Paying My Respects

The last week has been a tough one for engaged Houstonians. Long-time civic leaders have passed as well as famed astronaut Neil Armstrong. Kay Crooker and Council Member Ernest McGowen were both amazing people who touched the City in unique ways.

Former Council Member Ernest McGowen was a most gracious, kind and patient leader. When I read the Chronicle story, my eyes stung with tears but I was also saddened by the simple platitudes put forth for this great leader. I realize that few people in power today or the bright young reporters ever had a chance to work with him as a Council Member.

In my younger years, I spent time on the staff of a Mayor and many years campaigning for Council Members. Ernest McGowen was one of the first generation of African-American leaders. He approached problems with a graciousness that brought people together to solve their differences. While some have focused on “he passed this Ordinance or that Ordinance”, I would say his impact was much greater. His ability to bridge communities was his greatest strength. It’s not such a tangible skill or one that is recognized upon one’s passing. But through the 1980’s, as Houston struggled to live together peacefully with our ever-changing demographics, Ernest McGowen could be counted on to unite people for what was right and to cross the vast bridges that existed between communities. I know of few greater contributions to society.

Kay Crooker also passed away this week. She was much less well-known to the multitudes of Houstonians but one of those rare people who worked tirelessly to make the City better, without recognition. Her southern charm belied her “steel magnolia” nature. In a time when developers controlled the city with unlimited power and reach, Mrs. Crooker organized neighborhoods and helped redefine deed restrictions. Her efforts resulted in the preservation of many distinct neighborhoods across the city. She would go anywhere and help any one who asked to preserve their community. By founding the Houston Homeowners Association, she gave voice to the residents of the City.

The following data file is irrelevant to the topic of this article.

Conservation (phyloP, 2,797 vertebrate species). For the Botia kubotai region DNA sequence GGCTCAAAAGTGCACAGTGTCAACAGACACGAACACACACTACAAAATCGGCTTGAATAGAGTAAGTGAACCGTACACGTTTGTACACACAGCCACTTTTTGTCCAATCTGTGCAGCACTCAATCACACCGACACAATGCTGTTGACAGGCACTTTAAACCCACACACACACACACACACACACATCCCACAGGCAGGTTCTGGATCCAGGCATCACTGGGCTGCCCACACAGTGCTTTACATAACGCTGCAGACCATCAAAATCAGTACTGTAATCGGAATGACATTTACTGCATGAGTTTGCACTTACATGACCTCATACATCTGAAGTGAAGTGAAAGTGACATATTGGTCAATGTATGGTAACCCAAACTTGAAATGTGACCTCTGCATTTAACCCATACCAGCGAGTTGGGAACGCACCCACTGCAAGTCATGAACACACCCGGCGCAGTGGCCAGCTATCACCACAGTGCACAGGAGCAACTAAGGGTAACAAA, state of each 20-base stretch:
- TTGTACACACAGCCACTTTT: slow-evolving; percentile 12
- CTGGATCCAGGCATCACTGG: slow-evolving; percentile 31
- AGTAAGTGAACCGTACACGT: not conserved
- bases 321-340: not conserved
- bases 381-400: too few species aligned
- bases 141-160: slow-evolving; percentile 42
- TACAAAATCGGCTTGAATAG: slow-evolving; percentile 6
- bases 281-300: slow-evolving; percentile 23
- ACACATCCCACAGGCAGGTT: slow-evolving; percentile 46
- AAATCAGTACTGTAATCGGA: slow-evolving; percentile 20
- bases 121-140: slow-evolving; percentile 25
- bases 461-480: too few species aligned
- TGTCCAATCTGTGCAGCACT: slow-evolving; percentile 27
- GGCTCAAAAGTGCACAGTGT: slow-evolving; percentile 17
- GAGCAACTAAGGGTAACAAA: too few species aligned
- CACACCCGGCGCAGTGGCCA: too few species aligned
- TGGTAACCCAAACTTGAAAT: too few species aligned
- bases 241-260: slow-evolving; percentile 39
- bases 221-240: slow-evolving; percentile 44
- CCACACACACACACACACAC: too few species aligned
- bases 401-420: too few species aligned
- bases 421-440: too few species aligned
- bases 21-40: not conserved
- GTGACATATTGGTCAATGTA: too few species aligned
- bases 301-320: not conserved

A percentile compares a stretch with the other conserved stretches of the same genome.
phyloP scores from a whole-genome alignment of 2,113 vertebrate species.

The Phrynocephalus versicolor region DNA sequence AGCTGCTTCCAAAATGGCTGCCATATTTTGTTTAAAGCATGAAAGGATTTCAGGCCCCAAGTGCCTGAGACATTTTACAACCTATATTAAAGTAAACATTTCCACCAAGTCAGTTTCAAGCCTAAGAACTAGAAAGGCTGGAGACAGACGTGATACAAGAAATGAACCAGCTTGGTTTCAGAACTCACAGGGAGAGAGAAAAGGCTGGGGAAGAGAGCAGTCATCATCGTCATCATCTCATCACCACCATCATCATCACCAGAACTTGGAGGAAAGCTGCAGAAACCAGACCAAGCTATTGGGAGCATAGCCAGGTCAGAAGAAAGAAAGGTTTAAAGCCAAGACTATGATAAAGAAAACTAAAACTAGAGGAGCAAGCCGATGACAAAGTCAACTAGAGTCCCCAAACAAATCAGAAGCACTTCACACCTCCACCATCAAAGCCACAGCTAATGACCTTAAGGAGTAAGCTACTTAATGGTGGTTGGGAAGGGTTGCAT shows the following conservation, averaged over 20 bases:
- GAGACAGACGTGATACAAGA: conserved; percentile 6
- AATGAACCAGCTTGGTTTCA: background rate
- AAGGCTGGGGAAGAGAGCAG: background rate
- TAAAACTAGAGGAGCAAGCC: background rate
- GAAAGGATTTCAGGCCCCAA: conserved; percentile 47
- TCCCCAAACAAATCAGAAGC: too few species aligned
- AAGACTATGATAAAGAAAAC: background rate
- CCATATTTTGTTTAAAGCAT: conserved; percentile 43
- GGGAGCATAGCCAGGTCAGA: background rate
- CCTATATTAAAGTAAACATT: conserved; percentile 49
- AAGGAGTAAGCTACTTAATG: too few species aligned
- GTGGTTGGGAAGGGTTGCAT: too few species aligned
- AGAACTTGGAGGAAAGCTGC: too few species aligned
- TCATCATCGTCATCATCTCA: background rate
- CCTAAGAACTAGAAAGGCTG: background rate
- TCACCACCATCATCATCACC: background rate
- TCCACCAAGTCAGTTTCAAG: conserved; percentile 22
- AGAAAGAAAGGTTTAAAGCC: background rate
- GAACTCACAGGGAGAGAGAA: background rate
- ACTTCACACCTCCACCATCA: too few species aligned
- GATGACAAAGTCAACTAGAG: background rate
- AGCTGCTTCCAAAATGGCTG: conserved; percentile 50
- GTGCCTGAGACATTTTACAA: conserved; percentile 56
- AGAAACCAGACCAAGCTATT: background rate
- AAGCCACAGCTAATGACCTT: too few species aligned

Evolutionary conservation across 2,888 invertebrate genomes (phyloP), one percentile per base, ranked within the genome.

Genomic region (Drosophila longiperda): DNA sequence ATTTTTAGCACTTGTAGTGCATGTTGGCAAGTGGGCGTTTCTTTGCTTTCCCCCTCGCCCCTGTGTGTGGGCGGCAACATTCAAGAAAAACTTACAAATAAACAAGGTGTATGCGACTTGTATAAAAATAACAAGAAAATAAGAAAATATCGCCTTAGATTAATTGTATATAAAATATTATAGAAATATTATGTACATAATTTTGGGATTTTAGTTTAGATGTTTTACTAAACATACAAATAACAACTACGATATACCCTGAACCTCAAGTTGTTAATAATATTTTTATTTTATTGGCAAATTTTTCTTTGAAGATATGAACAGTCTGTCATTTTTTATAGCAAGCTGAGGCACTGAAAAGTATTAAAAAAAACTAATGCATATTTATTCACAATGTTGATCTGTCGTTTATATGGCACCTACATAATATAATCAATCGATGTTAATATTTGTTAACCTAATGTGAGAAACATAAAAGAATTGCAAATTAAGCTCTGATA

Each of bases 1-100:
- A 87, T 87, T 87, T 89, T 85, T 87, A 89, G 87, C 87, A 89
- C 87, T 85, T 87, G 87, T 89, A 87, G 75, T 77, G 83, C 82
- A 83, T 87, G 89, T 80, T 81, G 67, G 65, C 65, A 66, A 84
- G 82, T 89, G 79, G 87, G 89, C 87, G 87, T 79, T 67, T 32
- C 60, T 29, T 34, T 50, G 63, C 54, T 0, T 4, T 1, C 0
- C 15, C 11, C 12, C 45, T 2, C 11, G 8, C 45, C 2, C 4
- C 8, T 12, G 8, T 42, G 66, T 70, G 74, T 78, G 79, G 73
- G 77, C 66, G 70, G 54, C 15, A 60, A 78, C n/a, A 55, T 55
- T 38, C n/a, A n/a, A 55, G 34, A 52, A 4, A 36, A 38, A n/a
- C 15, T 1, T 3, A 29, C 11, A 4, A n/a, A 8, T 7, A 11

As a member of the Planning Commission for more than 25 years, Mrs. Crooker always spoke up for the impact a variance or permit might have on “the neighbors”. The amazing thing about her was her extremely polite, patient and gracious manner. She was so nice that it was very hard to tell her no, if you disagreed. I watched many a aggressive developer wilt under her charm. She also dedicated herself to beautifying Houston. When she and former Council Member Eleanor Tinsley joined forces, there was little that could be done to stop them.

The blend of Kay Crooker and Ernest McGowen working together helped to make improvements in underserved neighborhoods across the City. Two amazing contributors to the City we know today.

Lastly, Neil Armstrong. While not currently a Houstonian, he certainly lived here for many years. He was America’s hero and few would consider him “unsung”. He will forever be the “first man to walk on the moon”. His walk across that moon helped to put Houston on the global map and has helped us to retain our image as an innovative city, unafraid to go forward.

Paying my respects…………

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